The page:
As we approach Father’s Day, it reminds of the important role a father plays in the family and also how it can apply to your work-life. I think being a dad has made me a better leader. It certainly has had an impact on our family-friendly culture at Marco.
I understand the importance of work-life balance and flexibility because I lived it as a father who wanted to be present for my kids’ activities while building a successful career.
Growing up in rural Central Minnesota, we had a strong family unit. I could always count on eating dinner as a family at 5:45 p.m. in our assigned seats. My dad always played an active role in our lives, taking us fishing, playing ball, exposing us to all of the motorized sports and taking us on many fun family road trips. I have fond memories of my upbringing and will always be thankful for how I was raised. Dad was a good mentor to us and showed us what a good father looked like.
When I look back at fatherhood and building my career, I think I did a pretty good job at balancing both. Of course, you would have to ask my 28-year-old daughter, my 25-year-old son and my wife, but I think I would get a pretty good report card. I did not shortchange myself as a father to build a successful career, and I did not shortchange my career by being the father I wanted to be.
Here are a few fatherhood lessons that apply to leadership, too:
- Focus on teaching lifelong skills.
I tried to expose my kids to a variety of activities and made sure they learned a few practical skills that would help them throughout their lives. Sure, football and gymnastics are fun when you’re young. But golf, bowling and public speaking serve you well even when you’re in your 60s. I apply the same principle to talent development at Marco. I encourage our employees to learn and practice key lifelong skills like business communication and social networking that they can apply to any position.
- Discipline is the hard part.
I never liked disciplining our two children. It was uncomfortable for me and as my wife can attest, I was probably not as good as I could have been in that area. I think it’s my least favorite thing to do, but it’s necessary, whether you’re growing great kids or growing a great company. Boundaries are what build healthy children and healthy companies. When they’re broken, you’ve got to follow through and issue consequences.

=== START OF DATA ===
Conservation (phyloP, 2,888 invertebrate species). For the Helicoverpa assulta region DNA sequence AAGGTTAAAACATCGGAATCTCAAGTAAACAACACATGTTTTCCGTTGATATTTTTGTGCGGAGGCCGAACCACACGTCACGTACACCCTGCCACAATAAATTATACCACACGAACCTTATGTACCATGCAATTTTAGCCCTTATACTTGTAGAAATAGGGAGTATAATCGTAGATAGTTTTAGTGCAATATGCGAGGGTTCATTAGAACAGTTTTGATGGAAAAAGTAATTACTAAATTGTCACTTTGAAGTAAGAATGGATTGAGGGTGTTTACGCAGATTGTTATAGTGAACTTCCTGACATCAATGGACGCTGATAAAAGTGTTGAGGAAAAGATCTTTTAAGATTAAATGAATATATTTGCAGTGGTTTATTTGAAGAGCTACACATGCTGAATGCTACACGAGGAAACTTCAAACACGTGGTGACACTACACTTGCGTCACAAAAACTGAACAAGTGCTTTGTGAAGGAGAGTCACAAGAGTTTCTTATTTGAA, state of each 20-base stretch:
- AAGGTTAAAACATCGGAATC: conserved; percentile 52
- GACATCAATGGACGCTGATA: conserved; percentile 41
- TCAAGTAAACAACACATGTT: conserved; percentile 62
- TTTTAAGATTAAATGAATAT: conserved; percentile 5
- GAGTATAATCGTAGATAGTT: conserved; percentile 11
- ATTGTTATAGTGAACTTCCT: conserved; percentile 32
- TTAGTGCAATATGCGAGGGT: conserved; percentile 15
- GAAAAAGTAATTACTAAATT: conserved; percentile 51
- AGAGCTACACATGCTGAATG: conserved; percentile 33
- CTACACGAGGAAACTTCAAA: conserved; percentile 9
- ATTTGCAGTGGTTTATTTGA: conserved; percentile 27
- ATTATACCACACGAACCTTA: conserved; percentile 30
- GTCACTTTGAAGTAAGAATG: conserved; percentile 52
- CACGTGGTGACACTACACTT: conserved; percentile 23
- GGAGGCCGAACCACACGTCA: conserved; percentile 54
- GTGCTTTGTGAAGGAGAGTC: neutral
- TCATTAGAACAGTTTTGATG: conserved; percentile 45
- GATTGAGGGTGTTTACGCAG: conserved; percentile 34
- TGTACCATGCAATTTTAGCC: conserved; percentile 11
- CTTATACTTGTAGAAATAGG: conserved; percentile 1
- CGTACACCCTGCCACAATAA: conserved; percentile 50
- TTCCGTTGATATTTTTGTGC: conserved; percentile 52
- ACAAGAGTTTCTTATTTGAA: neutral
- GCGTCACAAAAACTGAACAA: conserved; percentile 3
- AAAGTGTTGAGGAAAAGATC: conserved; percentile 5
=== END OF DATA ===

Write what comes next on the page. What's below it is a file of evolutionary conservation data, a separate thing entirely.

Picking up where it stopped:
- Keep your priorities in check.
As a father and professional, I was intentional with my time – every day. I work hard, but I’m not a workaholic and believe in the importance of family and leisure time. That’s why I made it a point to attend all of my kids’ activities when they were growing up and today create a work schedule to spend time with my grandkids. I recall four years ago when I canceled a very important business trip to be present at my grandson’s birth. I’m not sure I realized at the time what a good decision that was. As CEO, I sincerely promote work-life balance. I realize when our employees have their priorities aligned – including their work, family and social life – they perform better. You will hear me tell our employees that family stuff comes first. When those moments arise, I always say “take care of your family and we will take care of the rest.”
Throughout my career, my wife has reminded me to not live with “I wishes” and be the podium speaker who shares what he gave up for success. I think if you ask her now 30 years later, she will tell you that I was a good dad and engaged with our family.
Life happens fast – as a father and a leader. So often we wish time away and want our kids to be older or our company to be larger. But it’s those early days that really shape us. Now, when I look back on my 28 years as a dad and 10 years as a CEO, I recognize even more the importance of being engaged and present for all the moments. I am thankful for my two kids and two grandchildren and the lessons they continue to teach me. To all you dads, Happy Father’s Day!